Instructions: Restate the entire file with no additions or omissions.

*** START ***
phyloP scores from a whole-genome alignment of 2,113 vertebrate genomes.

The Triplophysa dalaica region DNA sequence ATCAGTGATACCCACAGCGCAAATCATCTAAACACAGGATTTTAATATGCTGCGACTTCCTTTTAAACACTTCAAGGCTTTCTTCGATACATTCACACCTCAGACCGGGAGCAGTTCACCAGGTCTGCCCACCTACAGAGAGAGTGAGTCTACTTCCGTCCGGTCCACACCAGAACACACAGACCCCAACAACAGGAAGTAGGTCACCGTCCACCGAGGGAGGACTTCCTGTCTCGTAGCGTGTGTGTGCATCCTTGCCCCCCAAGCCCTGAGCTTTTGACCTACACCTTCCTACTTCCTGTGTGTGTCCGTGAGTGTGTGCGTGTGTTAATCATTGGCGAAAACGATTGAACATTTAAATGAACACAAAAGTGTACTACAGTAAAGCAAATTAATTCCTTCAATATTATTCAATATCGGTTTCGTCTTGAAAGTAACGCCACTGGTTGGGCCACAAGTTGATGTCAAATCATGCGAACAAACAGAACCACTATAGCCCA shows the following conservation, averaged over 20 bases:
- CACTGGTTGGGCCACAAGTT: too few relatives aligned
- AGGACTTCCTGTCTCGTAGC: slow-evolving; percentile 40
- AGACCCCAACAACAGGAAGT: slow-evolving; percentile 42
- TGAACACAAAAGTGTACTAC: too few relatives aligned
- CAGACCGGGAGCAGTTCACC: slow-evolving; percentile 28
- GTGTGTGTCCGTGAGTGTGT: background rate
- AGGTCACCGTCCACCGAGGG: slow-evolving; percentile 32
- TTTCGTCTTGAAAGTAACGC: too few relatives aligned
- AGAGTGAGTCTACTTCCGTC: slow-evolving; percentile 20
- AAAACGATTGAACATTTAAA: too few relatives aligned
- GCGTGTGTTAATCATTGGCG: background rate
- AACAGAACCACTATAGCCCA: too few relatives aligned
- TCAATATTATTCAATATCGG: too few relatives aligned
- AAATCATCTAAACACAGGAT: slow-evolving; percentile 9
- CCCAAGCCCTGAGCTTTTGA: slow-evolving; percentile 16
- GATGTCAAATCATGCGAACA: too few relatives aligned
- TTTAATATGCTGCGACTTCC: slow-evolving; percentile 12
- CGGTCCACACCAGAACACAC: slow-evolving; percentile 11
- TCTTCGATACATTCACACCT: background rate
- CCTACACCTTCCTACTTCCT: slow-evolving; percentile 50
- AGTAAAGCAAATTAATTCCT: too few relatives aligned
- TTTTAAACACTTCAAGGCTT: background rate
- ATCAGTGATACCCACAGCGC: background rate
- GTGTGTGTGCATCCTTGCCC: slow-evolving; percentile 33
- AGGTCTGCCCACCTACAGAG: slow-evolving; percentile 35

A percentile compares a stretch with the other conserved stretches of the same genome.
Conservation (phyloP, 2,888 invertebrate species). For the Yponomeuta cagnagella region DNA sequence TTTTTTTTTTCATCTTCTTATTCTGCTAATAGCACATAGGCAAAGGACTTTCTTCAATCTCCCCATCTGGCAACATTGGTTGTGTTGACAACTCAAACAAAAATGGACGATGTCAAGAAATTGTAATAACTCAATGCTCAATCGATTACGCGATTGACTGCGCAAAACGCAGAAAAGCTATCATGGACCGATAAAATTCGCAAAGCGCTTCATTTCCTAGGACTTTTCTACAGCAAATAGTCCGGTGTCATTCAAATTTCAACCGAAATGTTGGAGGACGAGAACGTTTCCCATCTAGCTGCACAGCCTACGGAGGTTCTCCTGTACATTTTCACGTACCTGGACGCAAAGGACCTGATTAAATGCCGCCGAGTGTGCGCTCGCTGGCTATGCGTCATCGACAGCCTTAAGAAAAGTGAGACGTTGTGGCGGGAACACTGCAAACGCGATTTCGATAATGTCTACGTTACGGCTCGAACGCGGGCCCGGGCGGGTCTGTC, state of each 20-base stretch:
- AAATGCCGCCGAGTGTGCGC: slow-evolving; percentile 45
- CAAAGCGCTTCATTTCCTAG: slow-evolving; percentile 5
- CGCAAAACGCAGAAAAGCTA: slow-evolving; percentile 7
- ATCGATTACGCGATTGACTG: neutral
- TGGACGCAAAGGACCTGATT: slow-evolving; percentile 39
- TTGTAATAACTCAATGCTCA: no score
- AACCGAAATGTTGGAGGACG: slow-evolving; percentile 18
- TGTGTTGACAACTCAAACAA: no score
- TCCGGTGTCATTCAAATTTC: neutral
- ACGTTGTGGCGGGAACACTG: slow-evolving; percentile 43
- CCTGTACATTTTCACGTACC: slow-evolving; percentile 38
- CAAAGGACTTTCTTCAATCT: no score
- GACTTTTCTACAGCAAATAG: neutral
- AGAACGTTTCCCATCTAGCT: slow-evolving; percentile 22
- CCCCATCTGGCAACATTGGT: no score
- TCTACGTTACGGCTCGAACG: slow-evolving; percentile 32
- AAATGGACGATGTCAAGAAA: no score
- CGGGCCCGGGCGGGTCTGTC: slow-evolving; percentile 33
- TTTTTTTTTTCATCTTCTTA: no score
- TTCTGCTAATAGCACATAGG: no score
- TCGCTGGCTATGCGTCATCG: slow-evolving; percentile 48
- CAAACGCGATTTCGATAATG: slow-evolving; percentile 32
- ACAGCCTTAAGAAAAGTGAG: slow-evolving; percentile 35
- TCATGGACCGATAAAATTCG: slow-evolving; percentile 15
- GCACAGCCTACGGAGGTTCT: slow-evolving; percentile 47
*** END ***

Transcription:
phyloP scores from a whole-genome alignment of 2,113 vertebrate genomes.

The Triplophysa dalaica region DNA sequence ATCAGTGATACCCACAGCGCAAATCATCTAAACACAGGATTTTAATATGCTGCGACTTCCTTTTAAACACTTCAAGGCTTTCTTCGATACATTCACACCTCAGACCGGGAGCAGTTCACCAGGTCTGCCCACCTACAGAGAGAGTGAGTCTACTTCCGTCCGGTCCACACCAGAACACACAGACCCCAACAACAGGAAGTAGGTCACCGTCCACCGAGGGAGGACTTCCTGTCTCGTAGCGTGTGTGTGCATCCTTGCCCCCCAAGCCCTGAGCTTTTGACCTACACCTTCCTACTTCCTGTGTGTGTCCGTGAGTGTGTGCGTGTGTTAATCATTGGCGAAAACGATTGAACATTTAAATGAACACAAAAGTGTACTACAGTAAAGCAAATTAATTCCTTCAATATTATTCAATATCGGTTTCGTCTTGAAAGTAACGCCACTGGTTGGGCCACAAGTTGATGTCAAATCATGCGAACAAACAGAACCACTATAGCCCA shows the following conservation, averaged over 20 bases:
- CACTGGTTGGGCCACAAGTT: too few relatives aligned
- AGGACTTCCTGTCTCGTAGC: slow-evolving; percentile 40
- AGACCCCAACAACAGGAAGT: slow-evolving; percentile 42
- TGAACACAAAAGTGTACTAC: too few relatives aligned
- CAGACCGGGAGCAGTTCACC: slow-evolving; percentile 28
- GTGTGTGTCCGTGAGTGTGT: background rate
- AGGTCACCGTCCACCGAGGG: slow-evolving; percentile 32
- TTTCGTCTTGAAAGTAACGC: too few relatives aligned
- AGAGTGAGTCTACTTCCGTC: slow-evolving; percentile 20
- AAAACGATTGAACATTTAAA: too few relatives aligned
- GCGTGTGTTAATCATTGGCG: background rate
- AACAGAACCACTATAGCCCA: too few relatives aligned
- TCAATATTATTCAATATCGG: too few relatives aligned
- AAATCATCTAAACACAGGAT: slow-evolving; percentile 9
- CCCAAGCCCTGAGCTTTTGA: slow-evolving; percentile 16
- GATGTCAAATCATGCGAACA: too few relatives aligned
- TTTAATATGCTGCGACTTCC: slow-evolving; percentile 12
- CGGTCCACACCAGAACACAC: slow-evolving; percentile 11
- TCTTCGATACATTCACACCT: background rate
- CCTACACCTTCCTACTTCCT: slow-evolving; percentile 50
- AGTAAAGCAAATTAATTCCT: too few relatives aligned
- TTTTAAACACTTCAAGGCTT: background rate
- ATCAGTGATACCCACAGCGC: background rate
- GTGTGTGTGCATCCTTGCCC: slow-evolving; percentile 33
- AGGTCTGCCCACCTACAGAG: slow-evolving; percentile 35

A percentile compares a stretch with the other conserved stretches of the same genome.
Conservation (phyloP, 2,888 invertebrate species). For the Yponomeuta cagnagella region DNA sequence TTTTTTTTTTCATCTTCTTATTCTGCTAATAGCACATAGGCAAAGGACTTTCTTCAATCTCCCCATCTGGCAACATTGGTTGTGTTGACAACTCAAACAAAAATGGACGATGTCAAGAAATTGTAATAACTCAATGCTCAATCGATTACGCGATTGACTGCGCAAAACGCAGAAAAGCTATCATGGACCGATAAAATTCGCAAAGCGCTTCATTTCCTAGGACTTTTCTACAGCAAATAGTCCGGTGTCATTCAAATTTCAACCGAAATGTTGGAGGACGAGAACGTTTCCCATCTAGCTGCACAGCCTACGGAGGTTCTCCTGTACATTTTCACGTACCTGGACGCAAAGGACCTGATTAAATGCCGCCGAGTGTGCGCTCGCTGGCTATGCGTCATCGACAGCCTTAAGAAAAGTGAGACGTTGTGGCGGGAACACTGCAAACGCGATTTCGATAATGTCTACGTTACGGCTCGAACGCGGGCCCGGGCGGGTCTGTC, state of each 20-base stretch:
- AAATGCCGCCGAGTGTGCGC: slow-evolving; percentile 45
- CAAAGCGCTTCATTTCCTAG: slow-evolving; percentile 5
- CGCAAAACGCAGAAAAGCTA: slow-evolving; percentile 7
- ATCGATTACGCGATTGACTG: neutral
- TGGACGCAAAGGACCTGATT: slow-evolving; percentile 39
- TTGTAATAACTCAATGCTCA: no score
- AACCGAAATGTTGGAGGACG: slow-evolving; percentile 18
- TGTGTTGACAACTCAAACAA: no score
- TCCGGTGTCATTCAAATTTC: neutral
- ACGTTGTGGCGGGAACACTG: slow-evolving; percentile 43
- CCTGTACATTTTCACGTACC: slow-evolving; percentile 38
- CAAAGGACTTTCTTCAATCT: no score
- GACTTTTCTACAGCAAATAG: neutral
- AGAACGTTTCCCATCTAGCT: slow-evolving; percentile 22
- CCCCATCTGGCAACATTGGT: no score
- TCTACGTTACGGCTCGAACG: slow-evolving; percentile 32
- AAATGGACGATGTCAAGAAA: no score
- CGGGCCCGGGCGGGTCTGTC: slow-evolving; percentile 33
- TTTTTTTTTTCATCTTCTTA: no score
- TTCTGCTAATAGCACATAGG: no score
- TCGCTGGCTATGCGTCATCG: slow-evolving; percentile 48
- CAAACGCGATTTCGATAATG: slow-evolving; percentile 32
- ACAGCCTTAAGAAAAGTGAG: slow-evolving; percentile 35
- TCATGGACCGATAAAATTCG: slow-evolving; percentile 15
- GCACAGCCTACGGAGGTTCT: slow-evolving; percentile 47